Fraud Prevention Month: The top scams in Canada

According to new reports, Canadians lost $95 million last year due to being victims of fraud and scams. Further to that, only five per cent of victims reportedly come forward to report the crime which makes things a bit harder to track down and fix.

Here are some common scams to be aware of:

  • Cryptocurrency scams: these are really becoming popular with the increase in interest from the public in cryptocurrency. There is an elevated risk of fraud now, and some offerings may not comply with securities laws. Like any investment, always do your research and consult with professionals.
  • Bad contractors: still an issue we have seen for years and years, contractors taking your deposit and disappearing. Don’t respond to unsolicited offers for work, get several estimates and check the status of companies online or on Better Business Bureau (BBB).
  • Canada Revenue Agency: this has been a big one this year, scammers are calling Canadians posing as CRA, saying they have outstanding taxes due that need to be paid immediately. These scammers ask for credit card numbers over the phone and threaten jail time or steep fines. CRA has already come out and stated that this is not how they do business and you’d never be contacted this way for such a thing, so never hand out your financial information if you get a call like this.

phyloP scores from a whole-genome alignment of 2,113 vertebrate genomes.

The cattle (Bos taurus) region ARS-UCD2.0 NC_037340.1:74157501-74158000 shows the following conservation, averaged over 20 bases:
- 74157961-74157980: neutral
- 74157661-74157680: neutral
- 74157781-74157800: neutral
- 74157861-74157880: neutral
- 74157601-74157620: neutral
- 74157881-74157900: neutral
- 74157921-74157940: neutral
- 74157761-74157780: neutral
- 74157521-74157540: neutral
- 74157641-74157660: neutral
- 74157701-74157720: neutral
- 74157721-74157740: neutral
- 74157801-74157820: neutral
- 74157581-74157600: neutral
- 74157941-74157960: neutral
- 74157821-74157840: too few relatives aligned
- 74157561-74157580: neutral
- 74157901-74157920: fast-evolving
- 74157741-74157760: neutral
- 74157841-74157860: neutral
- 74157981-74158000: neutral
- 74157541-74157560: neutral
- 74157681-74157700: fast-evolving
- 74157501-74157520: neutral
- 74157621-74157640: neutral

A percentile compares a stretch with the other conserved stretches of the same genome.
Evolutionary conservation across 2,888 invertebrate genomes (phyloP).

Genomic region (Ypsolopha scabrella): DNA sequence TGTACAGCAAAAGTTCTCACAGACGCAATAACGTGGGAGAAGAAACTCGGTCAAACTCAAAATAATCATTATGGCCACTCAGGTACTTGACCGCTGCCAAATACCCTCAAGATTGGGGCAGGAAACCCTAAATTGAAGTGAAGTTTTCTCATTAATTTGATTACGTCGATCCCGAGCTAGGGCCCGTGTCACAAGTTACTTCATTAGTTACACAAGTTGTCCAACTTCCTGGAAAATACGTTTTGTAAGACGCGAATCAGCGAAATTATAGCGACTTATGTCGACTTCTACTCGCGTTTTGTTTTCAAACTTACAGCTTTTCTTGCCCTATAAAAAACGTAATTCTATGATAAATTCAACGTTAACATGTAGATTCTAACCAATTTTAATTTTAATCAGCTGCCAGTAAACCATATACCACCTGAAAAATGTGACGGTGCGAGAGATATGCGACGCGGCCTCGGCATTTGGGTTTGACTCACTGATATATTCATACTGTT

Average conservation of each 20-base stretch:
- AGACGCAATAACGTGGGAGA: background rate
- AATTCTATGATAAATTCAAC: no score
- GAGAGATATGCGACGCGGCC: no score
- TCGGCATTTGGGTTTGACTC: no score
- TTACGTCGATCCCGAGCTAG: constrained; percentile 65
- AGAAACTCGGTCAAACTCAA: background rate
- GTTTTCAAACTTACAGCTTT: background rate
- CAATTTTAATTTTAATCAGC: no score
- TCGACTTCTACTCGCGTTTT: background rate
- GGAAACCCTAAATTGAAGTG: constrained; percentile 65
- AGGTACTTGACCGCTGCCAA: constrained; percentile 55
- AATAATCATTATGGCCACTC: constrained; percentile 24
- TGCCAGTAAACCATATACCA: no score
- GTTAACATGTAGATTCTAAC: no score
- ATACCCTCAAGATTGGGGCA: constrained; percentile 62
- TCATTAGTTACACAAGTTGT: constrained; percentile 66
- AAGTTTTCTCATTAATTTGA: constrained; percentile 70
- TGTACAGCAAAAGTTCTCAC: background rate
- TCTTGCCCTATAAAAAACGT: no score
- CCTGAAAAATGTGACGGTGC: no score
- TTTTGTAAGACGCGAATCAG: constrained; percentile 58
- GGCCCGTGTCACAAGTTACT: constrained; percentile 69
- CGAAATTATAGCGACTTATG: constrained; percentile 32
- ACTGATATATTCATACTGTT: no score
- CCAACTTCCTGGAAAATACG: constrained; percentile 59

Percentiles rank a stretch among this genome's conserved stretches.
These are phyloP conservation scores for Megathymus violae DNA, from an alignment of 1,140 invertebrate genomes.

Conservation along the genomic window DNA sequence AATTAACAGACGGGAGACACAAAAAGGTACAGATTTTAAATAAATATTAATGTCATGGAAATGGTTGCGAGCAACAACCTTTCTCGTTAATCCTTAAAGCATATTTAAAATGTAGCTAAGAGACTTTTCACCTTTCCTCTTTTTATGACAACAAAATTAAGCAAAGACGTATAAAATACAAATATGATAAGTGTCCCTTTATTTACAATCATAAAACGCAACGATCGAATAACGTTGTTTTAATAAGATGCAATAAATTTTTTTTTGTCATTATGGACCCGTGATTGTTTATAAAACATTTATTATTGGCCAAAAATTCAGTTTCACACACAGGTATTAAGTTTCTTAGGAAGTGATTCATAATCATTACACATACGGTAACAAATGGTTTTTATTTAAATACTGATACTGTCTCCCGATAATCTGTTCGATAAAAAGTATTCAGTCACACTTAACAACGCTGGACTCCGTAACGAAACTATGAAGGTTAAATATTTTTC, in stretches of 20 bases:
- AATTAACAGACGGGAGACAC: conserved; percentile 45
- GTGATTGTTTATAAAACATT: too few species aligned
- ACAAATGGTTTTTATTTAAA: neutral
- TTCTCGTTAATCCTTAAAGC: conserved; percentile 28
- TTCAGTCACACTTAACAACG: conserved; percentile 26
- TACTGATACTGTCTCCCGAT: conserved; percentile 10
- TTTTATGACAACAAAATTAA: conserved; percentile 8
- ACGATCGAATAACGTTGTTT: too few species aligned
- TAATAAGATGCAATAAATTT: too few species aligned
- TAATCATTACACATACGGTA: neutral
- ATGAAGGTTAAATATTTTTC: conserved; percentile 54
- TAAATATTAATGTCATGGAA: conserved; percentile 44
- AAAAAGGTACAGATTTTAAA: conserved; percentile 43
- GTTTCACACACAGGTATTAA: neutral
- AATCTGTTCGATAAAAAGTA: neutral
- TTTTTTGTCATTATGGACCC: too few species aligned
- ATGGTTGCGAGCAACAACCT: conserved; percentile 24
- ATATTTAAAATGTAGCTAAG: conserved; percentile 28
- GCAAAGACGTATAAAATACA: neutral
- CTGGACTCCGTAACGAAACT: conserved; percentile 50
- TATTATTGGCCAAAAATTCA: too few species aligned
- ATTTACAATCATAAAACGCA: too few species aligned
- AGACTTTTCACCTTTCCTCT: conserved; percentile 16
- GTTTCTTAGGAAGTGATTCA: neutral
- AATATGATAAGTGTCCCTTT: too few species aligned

• Fraudulent invoices: if you receive an invoice from Amazon, UPS, Canada Post or iTunes, always compare the details with what you actually purchased. You can always contact the company directly if you think there is something to be worried about.
  • Copycat website: these are emails or social media posts that look legitimate but ask you for personal information, like credit card numbers. These may look like deals or could be companies for which you have accounts setup already, for example PayPal has long been victim to this scam which mimics their website asking members for updated financial information. If you are being asked for personal or banking information online, don’t give anything without calling and verifying with the company, and don’t trust links you receive in emails if they’re asking you for information.

If you have been victim of a scam, you can now report it through a brand new tool via BBB online, also where you can learn about other scams.

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